Major Theme in Romeo & Juliet – The Meaning of Gender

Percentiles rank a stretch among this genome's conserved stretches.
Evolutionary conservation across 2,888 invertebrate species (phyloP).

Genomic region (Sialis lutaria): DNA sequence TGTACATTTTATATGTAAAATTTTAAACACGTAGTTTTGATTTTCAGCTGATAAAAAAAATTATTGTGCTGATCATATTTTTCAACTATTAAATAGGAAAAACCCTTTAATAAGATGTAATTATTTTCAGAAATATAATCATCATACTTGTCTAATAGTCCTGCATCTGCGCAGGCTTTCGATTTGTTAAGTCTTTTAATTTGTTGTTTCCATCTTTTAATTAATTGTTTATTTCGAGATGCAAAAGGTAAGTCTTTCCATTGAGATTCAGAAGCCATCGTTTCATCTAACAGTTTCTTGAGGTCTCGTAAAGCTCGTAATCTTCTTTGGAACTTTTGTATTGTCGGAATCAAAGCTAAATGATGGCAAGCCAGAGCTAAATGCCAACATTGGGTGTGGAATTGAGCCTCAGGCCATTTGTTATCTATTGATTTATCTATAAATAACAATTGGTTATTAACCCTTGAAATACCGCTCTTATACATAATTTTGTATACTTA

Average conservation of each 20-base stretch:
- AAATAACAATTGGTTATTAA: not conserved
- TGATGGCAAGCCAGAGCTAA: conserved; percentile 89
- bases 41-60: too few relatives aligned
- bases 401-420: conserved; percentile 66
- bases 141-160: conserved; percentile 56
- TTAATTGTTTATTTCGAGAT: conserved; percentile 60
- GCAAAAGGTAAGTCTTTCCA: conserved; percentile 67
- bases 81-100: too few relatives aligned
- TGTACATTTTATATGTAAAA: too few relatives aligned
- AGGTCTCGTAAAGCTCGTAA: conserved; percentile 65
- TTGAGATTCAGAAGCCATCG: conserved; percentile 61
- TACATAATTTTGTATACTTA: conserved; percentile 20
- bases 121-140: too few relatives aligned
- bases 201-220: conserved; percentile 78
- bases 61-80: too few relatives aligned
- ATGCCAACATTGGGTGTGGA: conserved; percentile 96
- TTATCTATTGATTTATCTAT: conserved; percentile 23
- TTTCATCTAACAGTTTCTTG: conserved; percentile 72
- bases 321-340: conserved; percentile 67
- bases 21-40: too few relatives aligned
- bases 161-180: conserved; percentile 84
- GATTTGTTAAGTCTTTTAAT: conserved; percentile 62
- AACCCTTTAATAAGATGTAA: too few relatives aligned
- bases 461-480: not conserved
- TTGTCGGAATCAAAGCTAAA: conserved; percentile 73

A major theme in Romeo and Juliet is the meaning of gender. Romeo and Juliet puts forward a myriad of points concerning masculinity. One example is Mercutio, who enjoys quarreling, fencing and joking. Mercutio is a character who enjoys showing off and displaying his authority and wit. He has definite ideas about what masculinity should look like. He criticizes Tybalt for being too interested in his clothes and for speaking with a fake accent. Similarly, he suggests that Romeo's love-melancholy is effeminate, while his more sociable self is properly masculine. Therefore, his happiest when Romeo rejoins his witty, crazy group of male friends: "Now art thou sociable, now art thou Romeo; now art thou art, by art as well as by nature" Romeo's masculinity is constantly being questioned by Shakespeare throughout the course of the play. Following Mercutio's death, for example, Romeo fears that his love of Juliet has effeminised him: "Thy beauty hath made me effeminate/And in my temper soften'd valour's steel" so that his reputation as a man is "stain'd". In addition to this, the Friar accuses Romeo of being an “unseemly woman in a seeming man" and says that his tears are "womanish”. The play continually questions the correct role for men in the world. “Romeo and Juliet” seems to suggest that violence is not the way. In this respect, we must assume that the Prince is the best model of masculinity in the play, as he is impartial and fair, and he does not have the violent temper of Mercutio, nor does he have the passivity of Romeo. Great emphasis is placed on the fact that the Prince is not temperamental and detests civil violence.
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